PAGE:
Fog/Edge Computing

In recent years, with the proliferation of the Internet of Things (IoT) and the wide penetration of wireless networks, the number of edge devices and the data generated  from the edge have been growing rapidly [1]. Data mitigation is becoming a bottleneck constraining the cloud computing paradigm for delay-sensitive IoT services. Fog Computing promises lower response times for IoT services while provides the necessary computational resources, closer to the users, on the path between IoT devices to the cloud [2]. Fog Topology is organized hierarchically with IoT devices at the bottom and the cloud on top [3] [4].

Edge/Fog computing is a new paradigm in which the resources of an edge server are placed at the edge of the Internet, in close proximity to mobile devices, sensors, end users, and the emerging IoT. Terms such as “cloudlets,” “micro data centers,” and “fog” have been used in the literature to refer to these types of small, edge-located computing hardware. They all represent counterpoints to the theme of consolidation and massive data centers that have dominated discourse in cloud computing.

Three-Tier Fog Computing Model: By analyzing several representative application scenarios of fog computing we abstract a typical three-tier edge computing model: IoT, edge, and cloud. The first tier is IoT, including drones, sensors in the connected health area, devices and appliances in the smart home, and equipment in the industrial Internet.

Multiple communication protocols are used to connect IoT and the second tier, edge. Edge, including connected and autonomous vehicles, cellular tower, gateway, and edge servers, requires the huge computing and storage capabilities of the cloud to complete complex tasks. The protocols between IoT and the edge usually have the characteristics of low power consumption and short distance, while the protocols between the edge and the cloud have large throughput and high speed. The Ethernet, optical fibers, and the coming 5G are the preferred communication protocols between the edge and the cloud. Since a fog is made up of heterogenous devices [2] [5], ranging from low power sensors to powerful servers, the communication technologies used are also diverse, e.g., “ZigBee, Wi-Fi, 2G/3G/4G, WiMax, 6Lowpan and so on”[6]. There are several communication protocols that are used in fog computing, e.g., HTTP, CoAP, or MQTT [7].

Service Graph Topology Descriptions

The service graph is a topology-aware descriptive model where nodes represent the services composing an application and directed edges represent the relationship(s) and inter-dependencies between services. Nodes can be additionally annotated by a number of attributes denoting service-specific characteristics including configurations, optimizations, constraints and requirements. In turn, directed edges representing relationships and interdependencies denote the service deployment order, resource exchange protocols and can also be annotated with service-to-service specific characteristics such as the configuration shown in the figure.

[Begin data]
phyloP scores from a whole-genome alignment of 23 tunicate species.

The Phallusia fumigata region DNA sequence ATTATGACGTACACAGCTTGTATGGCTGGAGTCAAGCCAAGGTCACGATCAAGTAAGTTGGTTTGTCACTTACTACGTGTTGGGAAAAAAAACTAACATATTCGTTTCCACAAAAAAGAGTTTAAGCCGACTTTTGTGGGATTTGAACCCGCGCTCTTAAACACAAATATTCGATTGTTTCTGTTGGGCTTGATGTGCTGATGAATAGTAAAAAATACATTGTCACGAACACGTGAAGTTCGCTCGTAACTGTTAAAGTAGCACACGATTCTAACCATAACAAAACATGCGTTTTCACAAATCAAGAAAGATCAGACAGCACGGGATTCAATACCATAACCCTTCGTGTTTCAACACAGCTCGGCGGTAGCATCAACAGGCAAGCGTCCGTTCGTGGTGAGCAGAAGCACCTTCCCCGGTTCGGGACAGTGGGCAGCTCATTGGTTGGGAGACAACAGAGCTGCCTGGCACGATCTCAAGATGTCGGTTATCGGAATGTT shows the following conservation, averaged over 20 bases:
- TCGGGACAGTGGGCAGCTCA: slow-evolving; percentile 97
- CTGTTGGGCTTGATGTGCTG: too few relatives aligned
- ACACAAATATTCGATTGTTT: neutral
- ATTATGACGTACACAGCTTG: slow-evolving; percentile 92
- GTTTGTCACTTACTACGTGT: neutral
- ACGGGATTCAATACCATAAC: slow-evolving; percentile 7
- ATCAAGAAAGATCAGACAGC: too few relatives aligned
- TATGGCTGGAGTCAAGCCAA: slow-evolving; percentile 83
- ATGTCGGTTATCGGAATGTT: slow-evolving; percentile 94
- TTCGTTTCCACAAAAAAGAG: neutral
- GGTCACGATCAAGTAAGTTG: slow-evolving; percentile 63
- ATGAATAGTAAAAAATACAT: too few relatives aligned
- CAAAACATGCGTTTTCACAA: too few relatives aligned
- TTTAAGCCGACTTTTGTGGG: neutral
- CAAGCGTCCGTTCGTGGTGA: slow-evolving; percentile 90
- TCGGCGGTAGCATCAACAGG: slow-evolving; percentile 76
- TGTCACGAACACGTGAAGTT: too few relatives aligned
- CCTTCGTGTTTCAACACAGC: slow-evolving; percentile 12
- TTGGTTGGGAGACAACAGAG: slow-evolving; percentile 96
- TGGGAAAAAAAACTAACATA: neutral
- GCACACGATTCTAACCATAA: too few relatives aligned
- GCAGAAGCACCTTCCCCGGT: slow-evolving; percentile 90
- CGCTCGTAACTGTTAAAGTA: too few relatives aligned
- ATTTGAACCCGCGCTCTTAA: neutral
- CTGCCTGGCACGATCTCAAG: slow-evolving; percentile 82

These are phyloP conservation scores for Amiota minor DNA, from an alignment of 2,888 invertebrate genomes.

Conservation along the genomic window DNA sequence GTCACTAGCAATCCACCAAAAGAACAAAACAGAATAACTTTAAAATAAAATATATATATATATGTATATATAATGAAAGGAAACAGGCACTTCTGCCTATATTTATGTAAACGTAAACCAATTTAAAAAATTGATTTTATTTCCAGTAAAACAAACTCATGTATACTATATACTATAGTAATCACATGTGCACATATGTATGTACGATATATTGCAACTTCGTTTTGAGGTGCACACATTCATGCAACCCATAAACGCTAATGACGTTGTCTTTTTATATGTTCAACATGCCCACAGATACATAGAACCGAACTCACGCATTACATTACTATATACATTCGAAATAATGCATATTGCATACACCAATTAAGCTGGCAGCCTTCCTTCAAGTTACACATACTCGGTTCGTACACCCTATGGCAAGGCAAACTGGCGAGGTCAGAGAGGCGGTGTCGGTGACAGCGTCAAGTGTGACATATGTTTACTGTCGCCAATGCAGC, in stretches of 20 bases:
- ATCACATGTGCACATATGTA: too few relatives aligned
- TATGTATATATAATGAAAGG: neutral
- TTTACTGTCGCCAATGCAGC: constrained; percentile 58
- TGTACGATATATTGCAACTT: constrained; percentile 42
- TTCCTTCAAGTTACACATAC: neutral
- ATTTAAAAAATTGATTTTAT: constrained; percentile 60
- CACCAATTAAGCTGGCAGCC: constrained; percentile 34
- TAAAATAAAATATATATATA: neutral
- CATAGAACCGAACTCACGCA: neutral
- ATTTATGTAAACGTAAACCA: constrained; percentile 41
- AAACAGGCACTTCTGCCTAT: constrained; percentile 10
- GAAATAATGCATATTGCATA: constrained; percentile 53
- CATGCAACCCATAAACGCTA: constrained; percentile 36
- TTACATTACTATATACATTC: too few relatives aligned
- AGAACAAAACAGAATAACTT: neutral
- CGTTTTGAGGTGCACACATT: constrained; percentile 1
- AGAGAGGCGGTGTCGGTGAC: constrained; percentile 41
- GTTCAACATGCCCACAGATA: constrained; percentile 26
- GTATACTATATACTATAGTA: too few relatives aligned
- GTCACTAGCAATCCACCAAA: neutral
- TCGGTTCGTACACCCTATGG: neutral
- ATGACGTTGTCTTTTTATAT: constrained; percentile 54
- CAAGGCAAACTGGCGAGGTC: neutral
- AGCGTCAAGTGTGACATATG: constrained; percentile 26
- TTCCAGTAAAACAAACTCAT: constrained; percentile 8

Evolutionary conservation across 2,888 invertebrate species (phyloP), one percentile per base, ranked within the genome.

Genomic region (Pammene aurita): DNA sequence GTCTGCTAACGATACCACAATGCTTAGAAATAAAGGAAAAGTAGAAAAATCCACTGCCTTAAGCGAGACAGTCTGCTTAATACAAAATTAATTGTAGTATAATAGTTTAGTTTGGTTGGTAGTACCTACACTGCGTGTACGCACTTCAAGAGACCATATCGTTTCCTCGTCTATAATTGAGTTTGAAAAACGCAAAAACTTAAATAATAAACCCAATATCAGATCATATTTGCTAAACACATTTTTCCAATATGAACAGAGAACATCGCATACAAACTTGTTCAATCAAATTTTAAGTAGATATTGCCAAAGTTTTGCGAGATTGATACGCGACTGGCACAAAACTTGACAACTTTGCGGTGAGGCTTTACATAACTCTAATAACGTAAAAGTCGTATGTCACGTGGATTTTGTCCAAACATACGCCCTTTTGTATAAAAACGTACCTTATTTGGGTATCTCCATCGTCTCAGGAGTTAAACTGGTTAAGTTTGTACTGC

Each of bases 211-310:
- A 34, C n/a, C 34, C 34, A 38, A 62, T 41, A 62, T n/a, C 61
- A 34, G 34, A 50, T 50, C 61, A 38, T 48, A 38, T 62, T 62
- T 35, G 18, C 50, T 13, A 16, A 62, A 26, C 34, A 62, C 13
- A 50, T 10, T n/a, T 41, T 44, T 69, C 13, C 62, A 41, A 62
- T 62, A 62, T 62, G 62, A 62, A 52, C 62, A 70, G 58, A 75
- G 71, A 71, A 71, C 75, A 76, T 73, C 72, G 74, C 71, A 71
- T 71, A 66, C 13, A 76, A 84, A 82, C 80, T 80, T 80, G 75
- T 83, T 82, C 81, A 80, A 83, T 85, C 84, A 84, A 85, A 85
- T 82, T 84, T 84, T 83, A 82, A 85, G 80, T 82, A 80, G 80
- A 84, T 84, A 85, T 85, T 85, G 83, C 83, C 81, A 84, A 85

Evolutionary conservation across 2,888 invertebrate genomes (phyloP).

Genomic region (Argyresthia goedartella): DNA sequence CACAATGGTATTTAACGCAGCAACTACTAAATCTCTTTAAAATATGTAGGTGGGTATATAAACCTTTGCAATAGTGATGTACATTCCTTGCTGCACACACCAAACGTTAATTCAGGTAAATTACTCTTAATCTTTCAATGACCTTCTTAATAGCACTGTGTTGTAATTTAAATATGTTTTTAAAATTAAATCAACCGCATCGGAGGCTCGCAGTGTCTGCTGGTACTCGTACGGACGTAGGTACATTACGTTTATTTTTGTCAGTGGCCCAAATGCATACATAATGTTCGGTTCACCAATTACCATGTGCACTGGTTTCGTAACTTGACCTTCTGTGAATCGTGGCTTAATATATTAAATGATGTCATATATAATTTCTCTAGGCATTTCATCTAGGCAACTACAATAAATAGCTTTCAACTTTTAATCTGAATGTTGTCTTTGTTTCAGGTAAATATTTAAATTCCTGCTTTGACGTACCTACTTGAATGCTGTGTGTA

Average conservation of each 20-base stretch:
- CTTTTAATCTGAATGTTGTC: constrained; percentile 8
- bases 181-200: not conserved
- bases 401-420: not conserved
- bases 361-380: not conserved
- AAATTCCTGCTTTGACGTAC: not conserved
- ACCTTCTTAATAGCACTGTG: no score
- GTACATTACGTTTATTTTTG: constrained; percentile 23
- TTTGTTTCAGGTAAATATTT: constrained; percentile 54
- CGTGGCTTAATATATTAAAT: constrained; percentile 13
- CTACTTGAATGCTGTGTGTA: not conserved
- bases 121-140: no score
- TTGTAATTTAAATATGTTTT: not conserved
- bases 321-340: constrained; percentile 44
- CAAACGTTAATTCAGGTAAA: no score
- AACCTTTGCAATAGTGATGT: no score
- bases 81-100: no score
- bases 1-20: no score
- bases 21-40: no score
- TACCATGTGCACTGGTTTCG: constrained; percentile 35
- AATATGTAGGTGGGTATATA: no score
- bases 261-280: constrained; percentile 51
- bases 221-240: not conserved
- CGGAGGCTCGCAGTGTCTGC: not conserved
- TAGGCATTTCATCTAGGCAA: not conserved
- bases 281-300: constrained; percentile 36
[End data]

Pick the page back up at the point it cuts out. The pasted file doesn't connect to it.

Figure: Service Graph Example

In this figure that represents a service graph example, the product service is configured to direct 90% of the incoming requests to the current version of the reviews service while 10% of the traffic is directed to a newer (untested) version.

The service graph plays a prominent role in RAINBOW as users will be able to graphically describe their application topology, denote intercommunication and dependencies among services, and annotate the description with constraints, optimization policies and QoS requirements, simply denoted as “Configurations”. Users are not constantly derailed and can focus on core application development leaving enforcement to the RAINBOW platform. [8]

[1] W. Shi, G. Pallis and Z. Xu, “Edge computing,” in Proceedings of the IEEE, 2019

[2] F. Bonomi, R. Milito, J. Zhu and S. Addepalli, “Fog Computing and Its Role in the Internet of Things,” in Proceedings of the First Edition of the MCC Workshop on Mobile Cloud Computing, 2012

[3] C. C. Byers, “Architectural Imperatives for Fog Computing: Use Cases, Requirements, and Architectural Techniques for Fog-Enabled IoT Networks,” IEEE Communications Magazine, vol. 55, no. 8, 2017.

[4] OpenFog Consortium Architecture Working Group, “OpenFog Reference Architecture for Fog Computing,” OpenFog Consortium, 2017

[5] S. Yi, Z. Hao, Z. Qin and Q. Li, “Fog Computing: Platform and Applications,” in 2015 Third IEEE Workshop on Hot Topics in Web Systems and Technologies (HotWeb), 2015.

[6] Y. Shi, G. Ding, H. Wang, H. E. Roman and S. Lu, “The fog computing service for healthcare,” in 2015 2nd International Symposium on Future Information and Communication Technologies for Ubiquitous HealthCare (Ubi-HealthTech), 2015

[7] J. Dizdarević, F. Carpio, A. Jukan and X. Masip-Bruin, “A Survey of Communication Protocols for Internet of Things and Related Challenges of Fog and Cloud Computing Integration,” ACM Comput. Surv., 2019.

[8] F. Bonomi, R. Milito, J. Zhu and S. Addepalli, “Fog Computing and Its Role in the Internet of Things,” in Proceedings of the First Edition of the MCC Workshop on Mobile Cloud Computing, 2012


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